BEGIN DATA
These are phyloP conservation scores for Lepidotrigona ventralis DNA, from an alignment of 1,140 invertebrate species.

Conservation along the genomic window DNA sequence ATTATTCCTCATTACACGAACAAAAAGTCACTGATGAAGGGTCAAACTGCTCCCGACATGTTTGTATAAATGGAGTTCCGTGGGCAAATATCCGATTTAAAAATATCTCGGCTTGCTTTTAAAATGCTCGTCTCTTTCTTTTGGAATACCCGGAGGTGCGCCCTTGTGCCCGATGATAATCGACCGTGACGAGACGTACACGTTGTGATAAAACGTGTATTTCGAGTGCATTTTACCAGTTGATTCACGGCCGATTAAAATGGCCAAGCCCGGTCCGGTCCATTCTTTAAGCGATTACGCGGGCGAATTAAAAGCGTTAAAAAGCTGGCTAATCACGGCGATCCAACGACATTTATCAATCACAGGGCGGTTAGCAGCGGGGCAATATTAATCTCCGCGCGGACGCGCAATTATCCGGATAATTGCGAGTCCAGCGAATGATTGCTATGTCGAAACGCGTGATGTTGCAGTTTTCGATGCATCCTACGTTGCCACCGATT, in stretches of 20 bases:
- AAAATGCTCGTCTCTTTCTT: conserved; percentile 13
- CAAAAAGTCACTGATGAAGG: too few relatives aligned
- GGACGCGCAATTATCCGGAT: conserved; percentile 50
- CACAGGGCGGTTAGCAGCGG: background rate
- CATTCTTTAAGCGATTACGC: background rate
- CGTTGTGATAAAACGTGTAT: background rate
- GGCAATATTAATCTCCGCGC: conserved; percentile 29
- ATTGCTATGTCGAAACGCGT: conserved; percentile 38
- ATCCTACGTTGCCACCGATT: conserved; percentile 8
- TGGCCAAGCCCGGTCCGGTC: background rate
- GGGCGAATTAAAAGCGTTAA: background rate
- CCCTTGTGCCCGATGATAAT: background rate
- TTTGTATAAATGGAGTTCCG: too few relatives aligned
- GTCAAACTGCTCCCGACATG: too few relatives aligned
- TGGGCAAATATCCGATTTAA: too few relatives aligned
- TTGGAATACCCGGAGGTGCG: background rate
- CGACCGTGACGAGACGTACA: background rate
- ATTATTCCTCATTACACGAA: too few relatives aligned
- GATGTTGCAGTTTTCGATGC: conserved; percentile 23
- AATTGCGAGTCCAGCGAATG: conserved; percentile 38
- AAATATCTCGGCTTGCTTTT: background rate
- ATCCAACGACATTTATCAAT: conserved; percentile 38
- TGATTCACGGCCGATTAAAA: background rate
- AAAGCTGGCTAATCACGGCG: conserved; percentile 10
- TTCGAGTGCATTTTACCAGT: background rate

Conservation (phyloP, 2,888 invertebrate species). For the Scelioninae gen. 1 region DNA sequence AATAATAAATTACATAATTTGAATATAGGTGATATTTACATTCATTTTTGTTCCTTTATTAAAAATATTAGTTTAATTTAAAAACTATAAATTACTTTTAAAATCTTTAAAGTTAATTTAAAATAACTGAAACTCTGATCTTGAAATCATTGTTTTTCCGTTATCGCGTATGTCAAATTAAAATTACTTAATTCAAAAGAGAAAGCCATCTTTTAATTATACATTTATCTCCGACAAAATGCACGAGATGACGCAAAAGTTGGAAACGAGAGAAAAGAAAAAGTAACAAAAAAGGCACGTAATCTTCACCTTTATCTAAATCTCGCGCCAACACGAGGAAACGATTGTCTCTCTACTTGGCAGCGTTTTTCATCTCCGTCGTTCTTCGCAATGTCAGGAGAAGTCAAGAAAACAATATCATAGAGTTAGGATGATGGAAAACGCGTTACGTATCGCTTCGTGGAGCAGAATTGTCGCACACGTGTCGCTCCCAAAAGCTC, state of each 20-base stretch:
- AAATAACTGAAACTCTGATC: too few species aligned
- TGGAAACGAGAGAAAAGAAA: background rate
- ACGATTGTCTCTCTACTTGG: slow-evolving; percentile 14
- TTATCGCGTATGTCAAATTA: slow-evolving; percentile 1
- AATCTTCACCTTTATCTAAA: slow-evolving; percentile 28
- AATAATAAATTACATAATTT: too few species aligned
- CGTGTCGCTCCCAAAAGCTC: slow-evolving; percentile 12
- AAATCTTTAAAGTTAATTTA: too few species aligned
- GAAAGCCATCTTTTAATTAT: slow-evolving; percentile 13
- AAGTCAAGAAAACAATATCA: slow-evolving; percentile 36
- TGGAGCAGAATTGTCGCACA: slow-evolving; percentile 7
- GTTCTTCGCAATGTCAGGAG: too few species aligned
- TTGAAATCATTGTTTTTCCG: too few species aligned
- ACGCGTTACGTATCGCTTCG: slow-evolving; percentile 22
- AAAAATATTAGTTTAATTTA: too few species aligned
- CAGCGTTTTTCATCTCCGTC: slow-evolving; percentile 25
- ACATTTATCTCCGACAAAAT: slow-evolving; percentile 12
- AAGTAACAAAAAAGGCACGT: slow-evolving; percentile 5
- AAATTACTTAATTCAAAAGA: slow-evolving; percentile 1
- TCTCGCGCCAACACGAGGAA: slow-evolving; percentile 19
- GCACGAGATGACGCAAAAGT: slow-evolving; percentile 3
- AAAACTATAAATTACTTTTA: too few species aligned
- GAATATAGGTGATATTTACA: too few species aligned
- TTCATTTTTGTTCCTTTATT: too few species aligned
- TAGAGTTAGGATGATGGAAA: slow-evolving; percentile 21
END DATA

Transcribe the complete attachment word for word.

These are phyloP conservation scores for Lepidotrigona ventralis DNA, from an alignment of 1,140 invertebrate species.

Conservation along the genomic window DNA sequence ATTATTCCTCATTACACGAACAAAAAGTCACTGATGAAGGGTCAAACTGCTCCCGACATGTTTGTATAAATGGAGTTCCGTGGGCAAATATCCGATTTAAAAATATCTCGGCTTGCTTTTAAAATGCTCGTCTCTTTCTTTTGGAATACCCGGAGGTGCGCCCTTGTGCCCGATGATAATCGACCGTGACGAGACGTACACGTTGTGATAAAACGTGTATTTCGAGTGCATTTTACCAGTTGATTCACGGCCGATTAAAATGGCCAAGCCCGGTCCGGTCCATTCTTTAAGCGATTACGCGGGCGAATTAAAAGCGTTAAAAAGCTGGCTAATCACGGCGATCCAACGACATTTATCAATCACAGGGCGGTTAGCAGCGGGGCAATATTAATCTCCGCGCGGACGCGCAATTATCCGGATAATTGCGAGTCCAGCGAATGATTGCTATGTCGAAACGCGTGATGTTGCAGTTTTCGATGCATCCTACGTTGCCACCGATT, in stretches of 20 bases:
- AAAATGCTCGTCTCTTTCTT: conserved; percentile 13
- CAAAAAGTCACTGATGAAGG: too few relatives aligned
- GGACGCGCAATTATCCGGAT: conserved; percentile 50
- CACAGGGCGGTTAGCAGCGG: background rate
- CATTCTTTAAGCGATTACGC: background rate
- CGTTGTGATAAAACGTGTAT: background rate
- GGCAATATTAATCTCCGCGC: conserved; percentile 29
- ATTGCTATGTCGAAACGCGT: conserved; percentile 38
- ATCCTACGTTGCCACCGATT: conserved; percentile 8
- TGGCCAAGCCCGGTCCGGTC: background rate
- GGGCGAATTAAAAGCGTTAA: background rate
- CCCTTGTGCCCGATGATAAT: background rate
- TTTGTATAAATGGAGTTCCG: too few relatives aligned
- GTCAAACTGCTCCCGACATG: too few relatives aligned
- TGGGCAAATATCCGATTTAA: too few relatives aligned
- TTGGAATACCCGGAGGTGCG: background rate
- CGACCGTGACGAGACGTACA: background rate
- ATTATTCCTCATTACACGAA: too few relatives aligned
- GATGTTGCAGTTTTCGATGC: conserved; percentile 23
- AATTGCGAGTCCAGCGAATG: conserved; percentile 38
- AAATATCTCGGCTTGCTTTT: background rate
- ATCCAACGACATTTATCAAT: conserved; percentile 38
- TGATTCACGGCCGATTAAAA: background rate
- AAAGCTGGCTAATCACGGCG: conserved; percentile 10
- TTCGAGTGCATTTTACCAGT: background rate

Conservation (phyloP, 2,888 invertebrate species). For the Scelioninae gen. 1 region DNA sequence AATAATAAATTACATAATTTGAATATAGGTGATATTTACATTCATTTTTGTTCCTTTATTAAAAATATTAGTTTAATTTAAAAACTATAAATTACTTTTAAAATCTTTAAAGTTAATTTAAAATAACTGAAACTCTGATCTTGAAATCATTGTTTTTCCGTTATCGCGTATGTCAAATTAAAATTACTTAATTCAAAAGAGAAAGCCATCTTTTAATTATACATTTATCTCCGACAAAATGCACGAGATGACGCAAAAGTTGGAAACGAGAGAAAAGAAAAAGTAACAAAAAAGGCACGTAATCTTCACCTTTATCTAAATCTCGCGCCAACACGAGGAAACGATTGTCTCTCTACTTGGCAGCGTTTTTCATCTCCGTCGTTCTTCGCAATGTCAGGAGAAGTCAAGAAAACAATATCATAGAGTTAGGATGATGGAAAACGCGTTACGTATCGCTTCGTGGAGCAGAATTGTCGCACACGTGTCGCTCCCAAAAGCTC, state of each 20-base stretch:
- AAATAACTGAAACTCTGATC: too few species aligned
- TGGAAACGAGAGAAAAGAAA: background rate
- ACGATTGTCTCTCTACTTGG: slow-evolving; percentile 14
- TTATCGCGTATGTCAAATTA: slow-evolving; percentile 1
- AATCTTCACCTTTATCTAAA: slow-evolving; percentile 28
- AATAATAAATTACATAATTT: too few species aligned
- CGTGTCGCTCCCAAAAGCTC: slow-evolving; percentile 12
- AAATCTTTAAAGTTAATTTA: too few species aligned
- GAAAGCCATCTTTTAATTAT: slow-evolving; percentile 13
- AAGTCAAGAAAACAATATCA: slow-evolving; percentile 36
- TGGAGCAGAATTGTCGCACA: slow-evolving; percentile 7
- GTTCTTCGCAATGTCAGGAG: too few species aligned
- TTGAAATCATTGTTTTTCCG: too few species aligned
- ACGCGTTACGTATCGCTTCG: slow-evolving; percentile 22
- AAAAATATTAGTTTAATTTA: too few species aligned
- CAGCGTTTTTCATCTCCGTC: slow-evolving; percentile 25
- ACATTTATCTCCGACAAAAT: slow-evolving; percentile 12
- AAGTAACAAAAAAGGCACGT: slow-evolving; percentile 5
- AAATTACTTAATTCAAAAGA: slow-evolving; percentile 1
- TCTCGCGCCAACACGAGGAA: slow-evolving; percentile 19
- GCACGAGATGACGCAAAAGT: slow-evolving; percentile 3
- AAAACTATAAATTACTTTTA: too few species aligned
- GAATATAGGTGATATTTACA: too few species aligned
- TTCATTTTTGTTCCTTTATT: too few species aligned
- TAGAGTTAGGATGATGGAAA: slow-evolving; percentile 21